In 2011, Comedy Central aired a documentary called 6 Days to Air: The Making of South Park. The documentary was a showcase for how South Park comes together every week and detailed the presumed impossible process of conceiving, writing, and animating a television show in six days. It proved the creators of South Park, Trey Parker and Matt Stone, are brilliant, hard-working, fast, and maybe a little bit insane.

Fractured But Whole is not being made in six days. The game has been in development for years, but that does not mean Trey and Matt are abandoning their fast pace or penchant for last-second changes. We spoke with Ubisoft San Francisco about what it’s like to work with the award-winning duo, and how it is translating their work ethic into a video game.

Trey and Matt enjoyed their time finishing up Stick of Truth with Ubisoft, preferring that process to their earlier work on Stick of Truth, which helped them make the decision to pursue a second game. “From the first brainstorming meeting we asked, ‘What story do you want to tell? What game mechanics were you unhappy with in the last game? What things do we look at from the last game that were definitely successes, but where do we want to iterate?’” senior producer Jason Schroeder says.

The answers to those questions were outlined, and Trey and Matt went off to start the design process, while Ubisoft started making decisions about the technical side of development. For Stick of Truth, Obsidian essentially translated all of South Park’s animation into its engine by re-animating it. For Fractured, Ubisoft adapted its Snowdrop engine (which was used to build The Division) so that it could take the art assets directly from South Park’s animators and artists and insert them into the game with little to no need for adaptation.

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Senior producer Jason Schroeder and director of design Paul Cross discuss working with Trey Parker and Matt Stone.

From there, the game started to take shape. In the early stages, Schroeder and select team members would visit South Park Studios for a few days twice a month and have frequent video conference calls. Schroeder describes seeing Trey pace around the table in these meetings, just as he does in 6 Days To Air, outlining what he would want to see in the game, while Schroeder would outline the feasibility of his ideas.

The script for the game arrives from Trey and Matt, and it’s written just as they write the show. “They work in Movie Magic Screenwriter. It’s old as hell. It’s like the precursor to Final Draft,” narrative designer Jolie Menzel says. “I guarantee you they started using it in college and just never stopped.” Outside of the dialogue, those scripts have stage directions in them, which are translated to gameplay.

Ubisoft makes changes in those scripts as necessary, but recognizes their technical role in the process. “We are kind of the straight man,” Menzel says, “They’re going to handle all the big jokes. They’re going to handle the big punchlines. A lot of what we do is support them. We set up the shot so they can slam it in.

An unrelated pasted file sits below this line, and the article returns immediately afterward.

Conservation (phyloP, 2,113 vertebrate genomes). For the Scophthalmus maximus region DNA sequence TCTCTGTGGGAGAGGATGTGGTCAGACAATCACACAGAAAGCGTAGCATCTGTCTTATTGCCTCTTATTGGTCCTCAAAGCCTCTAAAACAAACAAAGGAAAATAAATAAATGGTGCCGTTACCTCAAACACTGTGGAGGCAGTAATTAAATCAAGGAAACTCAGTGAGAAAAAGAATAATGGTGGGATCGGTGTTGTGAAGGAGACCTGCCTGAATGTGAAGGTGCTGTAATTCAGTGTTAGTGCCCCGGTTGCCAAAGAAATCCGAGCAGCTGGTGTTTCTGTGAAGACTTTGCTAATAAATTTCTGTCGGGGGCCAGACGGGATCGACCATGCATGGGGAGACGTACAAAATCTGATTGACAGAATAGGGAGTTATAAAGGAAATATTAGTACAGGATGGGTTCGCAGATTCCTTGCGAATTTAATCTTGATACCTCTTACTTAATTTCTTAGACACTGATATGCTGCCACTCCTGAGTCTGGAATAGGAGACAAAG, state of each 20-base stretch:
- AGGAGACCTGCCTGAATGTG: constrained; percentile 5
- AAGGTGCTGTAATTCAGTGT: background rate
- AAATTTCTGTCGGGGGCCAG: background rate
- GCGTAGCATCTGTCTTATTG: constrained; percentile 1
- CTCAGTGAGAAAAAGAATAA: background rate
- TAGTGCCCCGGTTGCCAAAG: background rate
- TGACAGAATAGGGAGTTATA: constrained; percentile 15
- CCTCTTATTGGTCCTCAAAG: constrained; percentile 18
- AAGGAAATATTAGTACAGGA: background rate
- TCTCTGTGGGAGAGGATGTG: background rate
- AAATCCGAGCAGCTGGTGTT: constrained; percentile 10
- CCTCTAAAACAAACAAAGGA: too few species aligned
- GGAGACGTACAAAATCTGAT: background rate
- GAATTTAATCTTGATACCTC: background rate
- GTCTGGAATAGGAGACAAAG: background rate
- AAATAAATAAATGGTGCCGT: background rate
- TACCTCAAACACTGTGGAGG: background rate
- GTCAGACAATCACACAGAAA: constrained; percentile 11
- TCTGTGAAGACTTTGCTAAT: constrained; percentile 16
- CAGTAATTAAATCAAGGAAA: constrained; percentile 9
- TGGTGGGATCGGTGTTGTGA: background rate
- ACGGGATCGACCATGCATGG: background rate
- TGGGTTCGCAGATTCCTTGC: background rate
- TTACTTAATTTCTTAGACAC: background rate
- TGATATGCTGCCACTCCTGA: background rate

Schroeder would be the one to tell Trey and Matt no when necessary. “You want them to be happy. You want to please them, and have them be proud of what they’re working on, so there is a level of that – wanting to impress them,” Schroeder says. “But at the same time, I think that if I was coming at it purely as a pleaser, they’d go, ‘You’re not going to get s*** done from me. I need someone who is going to get things done.’”

With the show, Trey and Matt know the limits of both the medium, and their self-imposed time constraints, and after completing one game, they’re well on their way to learning the constraints of this different, interactive medium. “When their creativity runs up against a constraint, that’s when they hit another, ‘Oh, we can make fun of that.’” The game’s original title was less subtle, and when they were told you can’t release a game with the word butthole in the title, Trey and Matt worked within those constraints in order to arrive at the game’s current title, as an example of recognizing boundaries.

In this later portion of development, Trey and Matt play frequent builds of the game, giving feedback and making changes where necessary. They will even write out changes on their whiteboard during these video conference play sessions, and Ubisoft points its cameras at the board to better understand what needs to change. “I know [Trey] well enough at this point where we jump onto a call and if he’s like, ‘How much is it going to bum you out…’ I’m like, ‘Dammit. Here it comes,’” Schroeder says. Sometimes those changes are large, but often they are small. Schroeder has the wider, full game experience in his head, which works in tandem with Trey and Matt’s decisions.

When South Park is on the air, the dynamic changes, but not dramatically. “I become slightly less demanding,” Schroeder says when Trey and Matt are working on the show. They don’t disappear, however. After 20 seasons of television, Trey and Matt know exactly what their availability will be and continue to work on the game. The meetings are fewer, but they are still happening. Schroeder knows he can’t ask for that extra 15 minutes he might get when the show is not airing, but the communication channels are still open. “Bill Hader is in the building and he’s like, ‘Hey. Get out of here.’” Schroeder jokes that Hader is the muscle making sure Trey and Matt stay focused on the show when the season is happening.